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    Effects of development interventions on biocultural diversity: a case study from the Pamir Mountains
    (Springer Nature, 2019-12-23) Haider, L. Jamila; Boonstra, Wiebren J.; Akobirshoeva, Anzurat; Schlüter, Maja
    The relationship between nature and culture in biocultural landscapes runs deep, where everyday practices and rituals have coevolved with the environment over millennia. Such tightly intertwined social–ecological systems are, however, often in the world’s poorest regions and commonly subject to development interventions which effect biocultural diversity. This paper investigates the social and ecological implications of an introduced wheat seed in the Pamir Mountains. We examine contrasting responses to the intervention through participatory observation of food practices around a New Year ritual, and interviews in two communities. Our results show how one community fostered biocultural diversity, while the other did not, resulting in divergent processes of social and cultural change. In the former, ritual is practiced with traditional seed varieties, involving reciprocal exchange and is characterised by little outmigration of youth. In contrast, the second community celebrates the ritual with replaced store-bought ingredients, no longer cultivates any grain crops and where circular migration to Russia is the main livelihood strategy. Coevolution as an analytical lens enables us to understand these divergent pathways as processes of dynamically changing social–ecological relations. The paper suggests that a deeper understanding of social–ecological relationships in landscapes offers a dynamic and process-oriented understanding of development interventions and can help identify endogenous responses to local, regional and global change—thereby empowering more appropriate and effective development pathways.
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    The abandonment of maize landraces over the last 50 years in Morelos, Mexico: a tracing study using a multi-level perspective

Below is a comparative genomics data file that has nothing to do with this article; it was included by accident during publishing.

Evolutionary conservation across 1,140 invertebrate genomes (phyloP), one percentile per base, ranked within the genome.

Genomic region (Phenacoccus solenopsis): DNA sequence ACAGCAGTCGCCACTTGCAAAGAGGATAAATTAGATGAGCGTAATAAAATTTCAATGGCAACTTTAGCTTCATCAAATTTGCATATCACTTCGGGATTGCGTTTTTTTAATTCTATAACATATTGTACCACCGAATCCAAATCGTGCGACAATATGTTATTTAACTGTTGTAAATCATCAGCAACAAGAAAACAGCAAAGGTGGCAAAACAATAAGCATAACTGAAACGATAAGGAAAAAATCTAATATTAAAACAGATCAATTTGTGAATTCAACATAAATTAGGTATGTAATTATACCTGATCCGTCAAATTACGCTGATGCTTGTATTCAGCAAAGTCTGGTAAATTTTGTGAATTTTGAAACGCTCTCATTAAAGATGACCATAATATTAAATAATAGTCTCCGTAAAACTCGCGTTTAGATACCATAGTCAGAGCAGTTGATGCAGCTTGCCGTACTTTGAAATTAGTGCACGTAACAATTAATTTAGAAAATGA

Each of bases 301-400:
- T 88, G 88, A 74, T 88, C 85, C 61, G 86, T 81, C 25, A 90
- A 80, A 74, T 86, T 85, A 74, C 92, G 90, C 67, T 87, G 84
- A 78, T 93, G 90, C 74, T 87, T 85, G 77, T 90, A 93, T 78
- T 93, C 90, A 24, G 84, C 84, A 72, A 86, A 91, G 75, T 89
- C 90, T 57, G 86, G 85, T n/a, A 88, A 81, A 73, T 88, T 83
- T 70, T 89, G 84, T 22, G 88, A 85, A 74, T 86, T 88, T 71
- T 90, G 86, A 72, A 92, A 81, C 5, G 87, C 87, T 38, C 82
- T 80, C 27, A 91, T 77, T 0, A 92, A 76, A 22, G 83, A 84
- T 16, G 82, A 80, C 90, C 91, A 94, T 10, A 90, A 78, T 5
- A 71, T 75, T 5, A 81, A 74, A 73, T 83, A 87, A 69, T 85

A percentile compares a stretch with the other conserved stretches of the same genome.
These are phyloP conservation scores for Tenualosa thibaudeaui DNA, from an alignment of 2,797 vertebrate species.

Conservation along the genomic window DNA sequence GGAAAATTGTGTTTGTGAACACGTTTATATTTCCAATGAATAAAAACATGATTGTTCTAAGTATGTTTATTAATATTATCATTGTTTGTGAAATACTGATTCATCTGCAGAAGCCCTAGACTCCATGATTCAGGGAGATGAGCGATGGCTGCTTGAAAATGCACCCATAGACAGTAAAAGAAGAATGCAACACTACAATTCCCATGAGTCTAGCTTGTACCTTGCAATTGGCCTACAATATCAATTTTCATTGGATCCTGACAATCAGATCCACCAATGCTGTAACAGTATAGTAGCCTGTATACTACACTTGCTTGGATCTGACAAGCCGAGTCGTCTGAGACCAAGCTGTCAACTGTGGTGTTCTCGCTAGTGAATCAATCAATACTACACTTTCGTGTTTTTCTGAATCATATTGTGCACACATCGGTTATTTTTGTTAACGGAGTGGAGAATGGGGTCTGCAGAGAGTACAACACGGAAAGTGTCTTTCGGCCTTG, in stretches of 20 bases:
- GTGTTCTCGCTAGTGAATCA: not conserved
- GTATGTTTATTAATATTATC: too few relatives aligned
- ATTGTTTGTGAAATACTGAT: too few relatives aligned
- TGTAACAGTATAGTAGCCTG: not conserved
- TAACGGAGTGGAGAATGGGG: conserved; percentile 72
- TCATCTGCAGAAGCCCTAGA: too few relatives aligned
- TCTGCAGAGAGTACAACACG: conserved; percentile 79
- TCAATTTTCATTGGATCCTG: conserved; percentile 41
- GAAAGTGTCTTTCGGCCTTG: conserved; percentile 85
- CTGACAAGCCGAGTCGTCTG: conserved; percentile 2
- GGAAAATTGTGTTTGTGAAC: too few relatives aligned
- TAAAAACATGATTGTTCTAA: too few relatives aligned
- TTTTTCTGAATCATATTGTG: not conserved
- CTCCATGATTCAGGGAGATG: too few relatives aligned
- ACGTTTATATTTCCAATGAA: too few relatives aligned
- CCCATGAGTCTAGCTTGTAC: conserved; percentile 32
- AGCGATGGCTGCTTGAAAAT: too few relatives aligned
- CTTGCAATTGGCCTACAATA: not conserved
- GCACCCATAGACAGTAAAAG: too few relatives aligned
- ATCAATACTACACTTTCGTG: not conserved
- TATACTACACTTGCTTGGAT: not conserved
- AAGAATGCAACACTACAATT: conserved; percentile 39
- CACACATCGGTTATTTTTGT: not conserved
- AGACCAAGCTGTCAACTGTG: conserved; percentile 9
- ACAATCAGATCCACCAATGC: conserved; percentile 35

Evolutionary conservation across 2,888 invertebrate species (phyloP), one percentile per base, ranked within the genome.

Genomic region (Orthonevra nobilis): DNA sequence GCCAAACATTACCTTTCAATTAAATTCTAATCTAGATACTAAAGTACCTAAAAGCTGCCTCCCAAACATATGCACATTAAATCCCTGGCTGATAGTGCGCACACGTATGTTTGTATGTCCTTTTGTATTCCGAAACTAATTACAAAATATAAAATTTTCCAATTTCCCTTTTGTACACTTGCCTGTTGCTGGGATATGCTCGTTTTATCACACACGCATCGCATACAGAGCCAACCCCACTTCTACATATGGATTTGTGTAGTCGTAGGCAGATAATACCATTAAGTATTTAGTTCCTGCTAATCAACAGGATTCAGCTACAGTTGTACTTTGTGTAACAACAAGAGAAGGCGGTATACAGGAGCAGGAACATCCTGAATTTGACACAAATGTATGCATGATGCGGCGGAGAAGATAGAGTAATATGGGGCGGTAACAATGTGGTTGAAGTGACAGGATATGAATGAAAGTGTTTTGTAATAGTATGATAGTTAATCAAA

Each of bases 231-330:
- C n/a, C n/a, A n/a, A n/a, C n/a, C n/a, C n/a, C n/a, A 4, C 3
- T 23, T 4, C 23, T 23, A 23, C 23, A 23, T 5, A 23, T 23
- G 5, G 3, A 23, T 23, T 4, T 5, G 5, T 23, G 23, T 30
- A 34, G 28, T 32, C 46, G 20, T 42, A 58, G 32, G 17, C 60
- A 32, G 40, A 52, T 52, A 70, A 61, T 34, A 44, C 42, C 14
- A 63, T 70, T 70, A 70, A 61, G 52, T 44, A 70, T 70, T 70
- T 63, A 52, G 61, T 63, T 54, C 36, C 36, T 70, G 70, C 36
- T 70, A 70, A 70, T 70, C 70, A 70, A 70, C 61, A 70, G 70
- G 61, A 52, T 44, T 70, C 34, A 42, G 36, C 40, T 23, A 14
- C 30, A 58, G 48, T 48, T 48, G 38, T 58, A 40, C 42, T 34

(Springer Nature, 2019-03-27) McLean‑Rodríguez, Francis Denisse; Camacho‑Villa, Tania Carolina; Almekinders, Conny J. M.; Pè, Mario Enrico; Dell’Acqua, Matteo; Costich, Denise E.
    Understanding the causes of maize landrace loss in farmers’ field is essential to design effective conservation strategies. These strategies are necessary to ensure that genetic resources are available in the future. Previous studies have shown that this loss is caused by multiple factors. In this longitudinal study, we used a collection of 93 maize landrace accessions from Morelos, Mexico, and stored at the International Maize and Wheat Improvement Center (CIMMYT) Maize Germplasm Bank, to trace back to the original 66 donor families after 50 years and explore the causes for why they abandoned or conserved their seed lots. We used an actor-centered approach, based on interviews and focus group discussions. We adopt a Multi-Level Perspective framework to examine loss as a process, accommodating multiple causes and the interactions among them. We found that the importance of maize landrace cultivation had diminished over the last 50 years in the study area. By 2017, 13 families had conserved a total of 14 seed lots directly descended from the 1967 collection. Focus group participants identified 60 accessions that could still be found in the surrounding municipalities. Our findings showed that multiple interconnected changes in maize cultivation technologies, as well as in maize markets, other crop markets, agricultural and land policies, cultural preferences, urbanization and climate change, have created an unfavorable environment for the conservation of maize landraces. Many of these processes were location- and landrace-specific, and often led to landrace abandonment during the shift from one farmer generation to the next.